JULY 4, 2008
My interest in seeing The Plague was piqued a week or so ago when an online article about Midnight Meat Train fans attempting to get the film a wider release caught the attention of the former film’s director, one Hal Masonberg. In a comment on the article, he related a story of how his film, which was also produced by Clive Barker, had a heated post production process and was ultimately dumped on DVD in a form he didn’t approve of, and thus he was mounting his own campaign to get his version of the film released. You can check out the info here if that sort of thing interests you. I am all for filmmakers getting their vision presented in the manner they intended, but his comments on the article seem a bit spiteful, so I have no opinion one way or the other as of this time (12:53 pm on a different day than the one this review is dated).
Whoever’s vision the released version of The Plague’s is, it’s a pretty good one for the first hour. We essentially have a sort of traditional zombie movie setup/execution, except the zombies are not actually undead. Ten years prior to the film’s events, every child under the age of 9 suddenly went into a comatose state. New children were stillborn, and the kids just old enough to avoid the plague have seemingly all become delinquents. Anyway, all of a sudden they wake up, and begin killing everyone, naturally.
None of this is ever explained (the deleted scenes are no help), but the pace and tension are above average for a horror movie starring a Dawson’s Creek cast member (the Beek himself, faring far better than in Final Draft). Like the best zombie movies, eventually we get all of our characters trapped in one location, and the movie truly shines here (though the slower stuff at the beginning is also pretty good – I always like the “hometown boy returns and everyone now hates him” scenario).
Unfortunately, almost the instant they leave the movie falls apart. The tension is gone, for starters – there are two people left with 20 minutes to go, so we know they’ll be OK for most of that time. Worse, the ending doesn’t make a goddamn lick of sense – it has something to do with Dawson being reincarnated, and his new body not only has his memories, but also his copy of "The Grapes of Wrath". Huh? Plus it comes out of nowhere, and since the plague itself is never explained, this is a bit problematic. Maybe the original cut explained this more, but if so, why not have that stuff in the deleted scenes? I don’t require explanations for these types of movies – none of Romero’s zombie films ever had a real explanation for it all, but at least provide an explanation for the film’s resolution, if nothing else.
The film was shot by Bill Butler, who also shot Jaws. Since I was going to see Jaws in a backyard screening the next day, I found this interesting. Maybe I should always string my movies together via a cast or crew member, like Quint does on his movie a day column (to sort of return the favor). Not surprisingly, it’s also a much better looking film than I expected (bonus points for almost tricking me into thinking Canada was New Hampshire, where the film is set). And I don’t know who is responsible for them, but there are two shots in particular that really impressed me. One is a shot of all the comatose kids (before they wake up and start killing everyone); we watch as they convulse (which they do every day at 10 am and 10 pm) while their attending nurses chat and laugh because they are so used to this disturbing event by now. The other was an insert shot of a sugar cube – the guy puts only one corner of the cube in his coffee, and the liquid sort of sponges itself over the rest of the un-submerged cube. I dunno why, but it’s fucking cool, and I’m totally doing that next time I have sugar cubes.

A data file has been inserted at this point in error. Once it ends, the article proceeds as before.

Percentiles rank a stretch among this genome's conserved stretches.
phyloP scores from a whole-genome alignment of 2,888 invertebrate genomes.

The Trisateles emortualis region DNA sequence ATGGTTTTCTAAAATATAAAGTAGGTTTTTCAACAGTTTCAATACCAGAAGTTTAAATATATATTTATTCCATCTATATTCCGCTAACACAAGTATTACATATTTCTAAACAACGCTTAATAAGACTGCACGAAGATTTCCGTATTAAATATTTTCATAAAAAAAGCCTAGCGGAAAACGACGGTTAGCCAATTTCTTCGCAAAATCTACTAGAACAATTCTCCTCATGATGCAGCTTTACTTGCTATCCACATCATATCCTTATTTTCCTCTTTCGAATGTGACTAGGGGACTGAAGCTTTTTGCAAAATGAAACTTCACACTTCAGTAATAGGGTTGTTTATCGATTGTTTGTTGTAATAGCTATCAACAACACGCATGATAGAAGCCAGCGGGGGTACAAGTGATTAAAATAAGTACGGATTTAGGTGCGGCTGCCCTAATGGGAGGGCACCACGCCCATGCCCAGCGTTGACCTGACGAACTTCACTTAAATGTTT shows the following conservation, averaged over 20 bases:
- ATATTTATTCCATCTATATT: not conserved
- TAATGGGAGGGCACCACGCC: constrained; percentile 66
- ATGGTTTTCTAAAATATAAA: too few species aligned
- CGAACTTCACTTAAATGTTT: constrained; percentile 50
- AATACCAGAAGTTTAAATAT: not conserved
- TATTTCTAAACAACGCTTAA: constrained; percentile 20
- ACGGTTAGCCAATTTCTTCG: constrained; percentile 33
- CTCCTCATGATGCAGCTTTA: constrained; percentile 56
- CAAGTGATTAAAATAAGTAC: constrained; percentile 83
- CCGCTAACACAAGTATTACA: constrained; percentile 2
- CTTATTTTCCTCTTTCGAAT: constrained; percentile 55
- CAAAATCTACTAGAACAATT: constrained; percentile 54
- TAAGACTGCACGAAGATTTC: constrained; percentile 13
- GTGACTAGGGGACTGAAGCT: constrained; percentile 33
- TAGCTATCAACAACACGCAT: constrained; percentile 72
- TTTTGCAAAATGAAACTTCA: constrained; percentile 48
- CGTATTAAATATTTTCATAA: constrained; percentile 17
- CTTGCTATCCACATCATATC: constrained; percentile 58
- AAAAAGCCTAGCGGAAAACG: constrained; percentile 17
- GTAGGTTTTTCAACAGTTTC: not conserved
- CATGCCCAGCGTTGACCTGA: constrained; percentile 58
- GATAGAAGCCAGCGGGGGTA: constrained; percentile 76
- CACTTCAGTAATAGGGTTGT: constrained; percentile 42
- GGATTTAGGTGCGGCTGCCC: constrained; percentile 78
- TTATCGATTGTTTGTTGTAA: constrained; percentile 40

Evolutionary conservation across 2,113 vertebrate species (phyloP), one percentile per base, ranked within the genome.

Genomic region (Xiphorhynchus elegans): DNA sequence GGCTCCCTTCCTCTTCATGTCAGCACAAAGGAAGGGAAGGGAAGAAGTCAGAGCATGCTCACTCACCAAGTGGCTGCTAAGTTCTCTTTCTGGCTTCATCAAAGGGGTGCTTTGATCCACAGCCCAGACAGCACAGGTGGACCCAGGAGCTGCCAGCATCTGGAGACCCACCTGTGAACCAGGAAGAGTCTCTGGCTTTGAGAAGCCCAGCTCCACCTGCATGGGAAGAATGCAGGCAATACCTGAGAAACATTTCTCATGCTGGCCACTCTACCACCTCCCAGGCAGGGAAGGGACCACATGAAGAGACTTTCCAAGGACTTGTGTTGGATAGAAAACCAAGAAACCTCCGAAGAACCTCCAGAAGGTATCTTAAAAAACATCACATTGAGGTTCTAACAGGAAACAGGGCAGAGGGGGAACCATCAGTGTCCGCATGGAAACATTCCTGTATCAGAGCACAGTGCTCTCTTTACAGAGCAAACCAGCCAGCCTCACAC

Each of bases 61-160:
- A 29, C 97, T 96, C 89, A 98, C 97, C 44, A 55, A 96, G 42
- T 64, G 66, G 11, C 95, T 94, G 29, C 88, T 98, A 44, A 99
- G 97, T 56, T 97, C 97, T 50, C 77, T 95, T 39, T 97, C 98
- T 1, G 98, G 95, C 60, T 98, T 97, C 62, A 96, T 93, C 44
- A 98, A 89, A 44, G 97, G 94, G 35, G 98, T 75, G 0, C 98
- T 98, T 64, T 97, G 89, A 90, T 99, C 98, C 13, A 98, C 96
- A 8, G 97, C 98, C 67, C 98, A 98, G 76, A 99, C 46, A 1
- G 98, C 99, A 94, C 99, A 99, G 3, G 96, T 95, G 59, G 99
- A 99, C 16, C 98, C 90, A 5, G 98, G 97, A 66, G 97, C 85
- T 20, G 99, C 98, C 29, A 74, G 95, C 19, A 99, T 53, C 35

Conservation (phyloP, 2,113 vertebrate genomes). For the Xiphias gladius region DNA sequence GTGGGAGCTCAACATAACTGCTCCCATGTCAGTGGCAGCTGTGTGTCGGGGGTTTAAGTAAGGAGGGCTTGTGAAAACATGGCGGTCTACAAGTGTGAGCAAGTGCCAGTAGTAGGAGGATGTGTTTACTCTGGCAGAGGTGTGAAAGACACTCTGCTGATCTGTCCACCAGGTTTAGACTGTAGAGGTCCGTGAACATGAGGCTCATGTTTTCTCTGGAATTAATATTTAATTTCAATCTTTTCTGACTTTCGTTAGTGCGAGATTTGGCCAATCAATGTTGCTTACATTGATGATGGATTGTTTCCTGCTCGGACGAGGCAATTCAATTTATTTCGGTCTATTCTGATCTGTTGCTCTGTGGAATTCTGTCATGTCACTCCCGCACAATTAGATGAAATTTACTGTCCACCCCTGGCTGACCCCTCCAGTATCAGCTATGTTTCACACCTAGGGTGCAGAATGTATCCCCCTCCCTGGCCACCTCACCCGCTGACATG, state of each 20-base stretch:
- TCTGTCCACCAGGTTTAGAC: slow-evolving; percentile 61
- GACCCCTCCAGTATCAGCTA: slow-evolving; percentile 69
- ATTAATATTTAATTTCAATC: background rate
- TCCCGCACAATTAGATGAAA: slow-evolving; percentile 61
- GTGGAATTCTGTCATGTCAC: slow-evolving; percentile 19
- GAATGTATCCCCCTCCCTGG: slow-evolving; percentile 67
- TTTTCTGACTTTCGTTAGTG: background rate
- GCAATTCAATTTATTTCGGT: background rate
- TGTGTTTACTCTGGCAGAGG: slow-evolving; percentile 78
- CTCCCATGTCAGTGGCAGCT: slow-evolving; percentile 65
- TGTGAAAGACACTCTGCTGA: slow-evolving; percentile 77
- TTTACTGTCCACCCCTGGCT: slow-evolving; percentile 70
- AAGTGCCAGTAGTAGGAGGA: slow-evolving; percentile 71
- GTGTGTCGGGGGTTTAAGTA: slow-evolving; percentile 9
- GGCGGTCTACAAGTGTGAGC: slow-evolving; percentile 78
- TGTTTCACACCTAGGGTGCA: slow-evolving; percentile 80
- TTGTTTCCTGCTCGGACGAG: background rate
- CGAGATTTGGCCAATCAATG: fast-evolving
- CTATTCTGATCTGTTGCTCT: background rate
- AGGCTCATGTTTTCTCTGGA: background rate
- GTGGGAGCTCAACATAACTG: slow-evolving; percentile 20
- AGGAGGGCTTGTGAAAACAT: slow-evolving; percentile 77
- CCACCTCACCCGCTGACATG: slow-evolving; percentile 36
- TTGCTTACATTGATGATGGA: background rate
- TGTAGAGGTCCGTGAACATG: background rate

The aforementioned deleted scenes ARE actually worth a look, even if they don’t help clarify the film’s events. It’s mainly extensions of existing scenes; character touches that wouldn’t have hurt or slowed the film any (it’s pretty short anyway – 88 minutes. Surely another 3-4 of character stuff wouldn’t have been the end of the world). One of the few full blown DELETED scenes involves a priest who is the first to see Dawson when he comes back to the town, something that definitely should have been left in as his first appearance now is incredibly awkward, and also gives the priest more to do, as he is later killed without ever really being introduced. There’s also a fairly entertaining commentary track by two of the actors and the film’s editor, who briefly mention the film’s re-editing and such, but mainly ramble about other stuff (at one point, one of the actors tries to explain how hot Ivana Milicevic is without sounding like a creepy dude. Doesn’t quite pull it off.). Sadly, they don’t bother explaining the ending either. Oh well.
All in all, worth a look. I am very curious to see the director’s cut to see if these problems are corrected or simply made more glaring. I can definitely sense a completely solid (though not perfect) movie in there.
What say you?